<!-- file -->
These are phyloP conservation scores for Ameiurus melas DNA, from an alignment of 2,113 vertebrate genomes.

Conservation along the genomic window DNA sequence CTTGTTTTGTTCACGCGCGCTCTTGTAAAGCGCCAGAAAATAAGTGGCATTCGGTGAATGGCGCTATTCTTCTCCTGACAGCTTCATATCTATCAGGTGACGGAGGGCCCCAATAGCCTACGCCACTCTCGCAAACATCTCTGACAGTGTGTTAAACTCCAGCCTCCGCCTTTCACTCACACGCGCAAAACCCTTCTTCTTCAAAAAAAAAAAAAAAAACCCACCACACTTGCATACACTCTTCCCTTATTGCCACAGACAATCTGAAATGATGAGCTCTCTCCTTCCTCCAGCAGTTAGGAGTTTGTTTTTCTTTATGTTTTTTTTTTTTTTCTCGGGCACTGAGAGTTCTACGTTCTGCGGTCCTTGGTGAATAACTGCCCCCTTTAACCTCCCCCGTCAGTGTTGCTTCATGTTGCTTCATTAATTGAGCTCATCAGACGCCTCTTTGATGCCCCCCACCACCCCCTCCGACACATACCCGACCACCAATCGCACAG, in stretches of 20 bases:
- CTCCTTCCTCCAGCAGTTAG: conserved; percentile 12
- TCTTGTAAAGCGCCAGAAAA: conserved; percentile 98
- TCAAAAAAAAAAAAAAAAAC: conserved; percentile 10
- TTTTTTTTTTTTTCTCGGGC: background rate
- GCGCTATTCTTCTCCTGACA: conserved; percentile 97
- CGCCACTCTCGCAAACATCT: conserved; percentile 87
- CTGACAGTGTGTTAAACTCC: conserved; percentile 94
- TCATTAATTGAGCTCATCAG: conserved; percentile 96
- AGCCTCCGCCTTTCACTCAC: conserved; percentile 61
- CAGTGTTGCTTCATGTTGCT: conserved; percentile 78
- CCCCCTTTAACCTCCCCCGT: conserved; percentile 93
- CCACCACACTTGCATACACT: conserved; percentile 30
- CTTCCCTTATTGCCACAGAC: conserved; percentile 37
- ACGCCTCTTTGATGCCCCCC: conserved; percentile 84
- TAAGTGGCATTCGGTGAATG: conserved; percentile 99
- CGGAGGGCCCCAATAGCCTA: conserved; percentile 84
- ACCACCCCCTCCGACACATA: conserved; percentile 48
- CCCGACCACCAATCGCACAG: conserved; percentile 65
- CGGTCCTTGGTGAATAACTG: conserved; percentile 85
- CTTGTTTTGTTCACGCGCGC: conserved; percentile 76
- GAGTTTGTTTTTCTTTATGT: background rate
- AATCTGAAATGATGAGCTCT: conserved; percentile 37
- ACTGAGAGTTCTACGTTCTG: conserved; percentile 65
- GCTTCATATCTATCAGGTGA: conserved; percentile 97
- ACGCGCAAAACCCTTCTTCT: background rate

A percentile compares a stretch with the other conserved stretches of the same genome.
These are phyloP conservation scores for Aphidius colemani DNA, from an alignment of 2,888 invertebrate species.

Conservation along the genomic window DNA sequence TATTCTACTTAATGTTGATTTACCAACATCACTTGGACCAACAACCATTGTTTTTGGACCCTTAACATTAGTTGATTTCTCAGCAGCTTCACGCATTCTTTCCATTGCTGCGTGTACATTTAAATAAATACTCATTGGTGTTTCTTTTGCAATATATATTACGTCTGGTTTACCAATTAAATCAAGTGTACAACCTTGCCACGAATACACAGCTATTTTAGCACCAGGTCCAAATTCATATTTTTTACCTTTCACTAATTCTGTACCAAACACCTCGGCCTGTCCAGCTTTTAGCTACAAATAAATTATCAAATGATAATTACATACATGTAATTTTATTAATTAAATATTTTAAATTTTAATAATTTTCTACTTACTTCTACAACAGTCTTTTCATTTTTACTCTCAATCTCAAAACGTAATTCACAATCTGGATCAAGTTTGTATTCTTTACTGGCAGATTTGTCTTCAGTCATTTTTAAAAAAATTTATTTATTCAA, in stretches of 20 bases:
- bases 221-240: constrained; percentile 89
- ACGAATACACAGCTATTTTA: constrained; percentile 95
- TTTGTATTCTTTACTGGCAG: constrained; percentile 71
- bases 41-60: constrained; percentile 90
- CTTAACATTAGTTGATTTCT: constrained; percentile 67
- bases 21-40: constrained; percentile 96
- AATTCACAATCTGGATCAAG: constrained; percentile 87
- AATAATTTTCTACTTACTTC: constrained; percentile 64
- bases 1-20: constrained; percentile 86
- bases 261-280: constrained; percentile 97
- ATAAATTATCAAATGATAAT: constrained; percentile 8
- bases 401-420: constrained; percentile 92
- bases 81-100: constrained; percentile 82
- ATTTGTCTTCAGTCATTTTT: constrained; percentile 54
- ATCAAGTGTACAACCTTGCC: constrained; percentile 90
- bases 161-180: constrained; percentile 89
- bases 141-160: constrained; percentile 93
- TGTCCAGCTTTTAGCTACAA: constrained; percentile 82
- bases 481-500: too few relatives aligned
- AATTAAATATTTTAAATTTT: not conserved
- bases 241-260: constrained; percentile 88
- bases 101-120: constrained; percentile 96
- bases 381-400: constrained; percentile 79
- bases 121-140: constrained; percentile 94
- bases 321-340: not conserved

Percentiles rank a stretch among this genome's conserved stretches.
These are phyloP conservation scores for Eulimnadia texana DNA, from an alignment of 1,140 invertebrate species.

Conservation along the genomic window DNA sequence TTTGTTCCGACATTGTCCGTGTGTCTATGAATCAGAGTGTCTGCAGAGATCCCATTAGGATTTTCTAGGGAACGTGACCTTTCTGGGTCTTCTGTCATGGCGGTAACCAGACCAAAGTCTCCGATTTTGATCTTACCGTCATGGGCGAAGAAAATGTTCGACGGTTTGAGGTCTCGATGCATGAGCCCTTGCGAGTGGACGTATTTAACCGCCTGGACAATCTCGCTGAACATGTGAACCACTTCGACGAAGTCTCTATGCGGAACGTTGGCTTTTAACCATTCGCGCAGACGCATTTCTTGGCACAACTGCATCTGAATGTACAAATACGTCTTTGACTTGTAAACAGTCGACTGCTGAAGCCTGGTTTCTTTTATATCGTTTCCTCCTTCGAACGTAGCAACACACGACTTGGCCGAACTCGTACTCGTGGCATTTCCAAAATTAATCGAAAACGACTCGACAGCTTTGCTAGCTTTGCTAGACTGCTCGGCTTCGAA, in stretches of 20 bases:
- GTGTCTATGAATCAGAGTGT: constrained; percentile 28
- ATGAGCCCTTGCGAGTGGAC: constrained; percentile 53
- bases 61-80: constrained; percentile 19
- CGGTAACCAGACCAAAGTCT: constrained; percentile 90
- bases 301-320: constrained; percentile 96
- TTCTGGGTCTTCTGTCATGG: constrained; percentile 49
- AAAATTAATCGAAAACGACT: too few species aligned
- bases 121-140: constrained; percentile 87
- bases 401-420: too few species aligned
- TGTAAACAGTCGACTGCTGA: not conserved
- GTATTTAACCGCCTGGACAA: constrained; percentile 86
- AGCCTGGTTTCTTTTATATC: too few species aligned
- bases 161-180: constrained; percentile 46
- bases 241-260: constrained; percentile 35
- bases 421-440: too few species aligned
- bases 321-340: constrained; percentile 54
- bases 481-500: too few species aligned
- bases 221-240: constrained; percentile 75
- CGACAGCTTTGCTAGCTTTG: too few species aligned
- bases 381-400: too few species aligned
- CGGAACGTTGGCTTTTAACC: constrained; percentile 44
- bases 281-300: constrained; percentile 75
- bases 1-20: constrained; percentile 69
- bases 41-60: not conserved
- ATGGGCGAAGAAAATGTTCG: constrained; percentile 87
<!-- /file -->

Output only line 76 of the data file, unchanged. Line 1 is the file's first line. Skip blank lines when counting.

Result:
- bases 221-240: constrained; percentile 75